How to Manage Pests
UC Pest Management Guidelines
Brown Soft Scale
Scientific Name: Coccus hesperidum
(Reviewed 2/17, updated 2/17, corrected 1/19)
In this Guideline:
Description of the Pest
Female brown soft scales lay a few eggs at a time during summer. Eggs hatch almost immediately and crawlers start to feed. Young scales move around until they are about half grown. They have mottled, yellowish, rounded shells. The young molt twice and reach maturity on leaves or twigs; they rarely move onto fruit. There are three to five overlapping generations a year. Brown soft scale numbers are usually highest from mid-summer to early fall.
Citricola scale, another soft scale that is similar to brown soft scale, may be found infesting the same trees, but because brown soft scales have multiple overlapping generations, colonies of this pest contain multiple life stages.
Heavy feeding by the soft brown scale reduces tree vigor, kills twigs, and reduces yields. Sooty mold grows on excreted honeydew and may affect fruit grade. The honeydew also attracts ants, which interfere with the biological control of a number ofpests.
Management of brown soft scale focuses on preserving its natural enemies and controlling ants. Avoid the repeated use of broad-spectrum insecticides for other pests that disrupt the biological control of soft scales. Individual treatment of this scale is rarely necessary. If natural enemies do not control the scales, a spot treatment with an oil spray is usually sufficient. In areas with citricola scale or black scale, populations of brown soft scale may be beneficial if they are not too large because their generations overlap and provide parasites with susceptible life stages to attack throughout the year, thus allowing parasite numbers to increase to higher levels.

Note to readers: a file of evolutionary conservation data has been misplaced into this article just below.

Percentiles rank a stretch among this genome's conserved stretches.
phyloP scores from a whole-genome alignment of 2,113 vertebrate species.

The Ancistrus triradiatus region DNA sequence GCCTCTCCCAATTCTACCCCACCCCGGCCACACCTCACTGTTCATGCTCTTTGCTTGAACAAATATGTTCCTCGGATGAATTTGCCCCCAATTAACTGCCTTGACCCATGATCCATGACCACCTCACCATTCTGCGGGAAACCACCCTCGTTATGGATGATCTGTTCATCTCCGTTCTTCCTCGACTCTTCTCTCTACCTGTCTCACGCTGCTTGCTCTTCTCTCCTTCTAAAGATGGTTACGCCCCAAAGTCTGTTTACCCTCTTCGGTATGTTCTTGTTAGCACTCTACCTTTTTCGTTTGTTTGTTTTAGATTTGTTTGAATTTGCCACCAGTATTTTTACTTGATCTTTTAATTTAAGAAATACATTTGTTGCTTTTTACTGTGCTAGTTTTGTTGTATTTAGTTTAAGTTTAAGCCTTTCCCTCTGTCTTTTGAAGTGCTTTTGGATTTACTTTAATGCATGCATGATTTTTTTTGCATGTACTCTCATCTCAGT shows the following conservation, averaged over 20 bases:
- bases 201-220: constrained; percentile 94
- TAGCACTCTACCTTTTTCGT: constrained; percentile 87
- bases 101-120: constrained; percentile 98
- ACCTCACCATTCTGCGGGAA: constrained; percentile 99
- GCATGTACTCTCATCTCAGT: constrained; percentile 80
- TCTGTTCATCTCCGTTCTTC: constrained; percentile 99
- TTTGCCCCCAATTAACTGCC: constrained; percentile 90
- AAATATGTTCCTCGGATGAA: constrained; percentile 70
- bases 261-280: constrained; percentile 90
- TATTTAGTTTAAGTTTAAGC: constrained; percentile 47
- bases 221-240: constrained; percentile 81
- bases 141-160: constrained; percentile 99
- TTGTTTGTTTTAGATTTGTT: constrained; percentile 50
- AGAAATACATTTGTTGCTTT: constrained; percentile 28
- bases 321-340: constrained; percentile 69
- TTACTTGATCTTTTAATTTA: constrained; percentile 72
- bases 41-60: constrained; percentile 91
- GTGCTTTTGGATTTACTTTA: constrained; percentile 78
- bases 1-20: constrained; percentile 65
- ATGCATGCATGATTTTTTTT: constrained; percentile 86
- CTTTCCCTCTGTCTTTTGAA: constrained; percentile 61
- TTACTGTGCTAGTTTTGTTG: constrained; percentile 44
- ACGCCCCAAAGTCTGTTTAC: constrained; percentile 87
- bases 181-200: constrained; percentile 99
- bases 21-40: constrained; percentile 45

A complex of Metaphycus spp. parasites attack brown soft scale. The most common of these is M. angustifrons in Southern California. In addition, the lady beetles Rhyzobius (Lindorus) lophanthae, Chilocorus orbus, and C. cacti prey on brown soft scales. Ants will protect brown soft scale from parasitism and predation because they feed on the honeydew that soft scales produce. Maximizing parasitism by controlling and reducing ants is critical for brown soft scale control because pesticides are not very effective against this scale species.
Organically Acceptable Methods
Use biological control and organically approved oils, such PureSpray Green (NR 440), on an organically certified crop.
Monitoring and Treatment Decisions
Monitor brown soft scale from June through October when biological control may be disrupted Check the level of parasitism by looking for parasite exit holes and for developing parasites within the scale body. Organophosphate and carbamate insecticides are not very effective in controlling this pest. Usually, reduction of these insecticides in combinations with ant control will resolve the brown soft scale problem.
UC IPM Pest Management Guidelines:
Insects, Mites, and Snails
E. E. Grafton-Cardwell, Entomology, UC Riverside and Kearney Agricultural Center, Parlier
Acknowledgments for contributions to Insect, Mites, and Snails:J. Barcinas, E.S.I., Corona, CA
R. Dunn, Badger Farming Co., Exeter, CA
J. Gorden, Pest Management Associates, Exeter, CA
H. Griffiths, E.S.I., Corona, CA
D. Machlitt, Consulting Entomology Services, Moorpark, CA
C. Musgrove, retired entomologist, Riverside, CA
K. Olsen, S & J Ranch, Pinedale, CA
T. Roberts, E.S.I., Corona, CA
T. Shea, UC Cooperative Extension, Riverside County
J. Stewart, Pest Management Associates, Exeter, CA
P. Washburn, Washburn & Sons Citrus Pest Control, Riverside, CA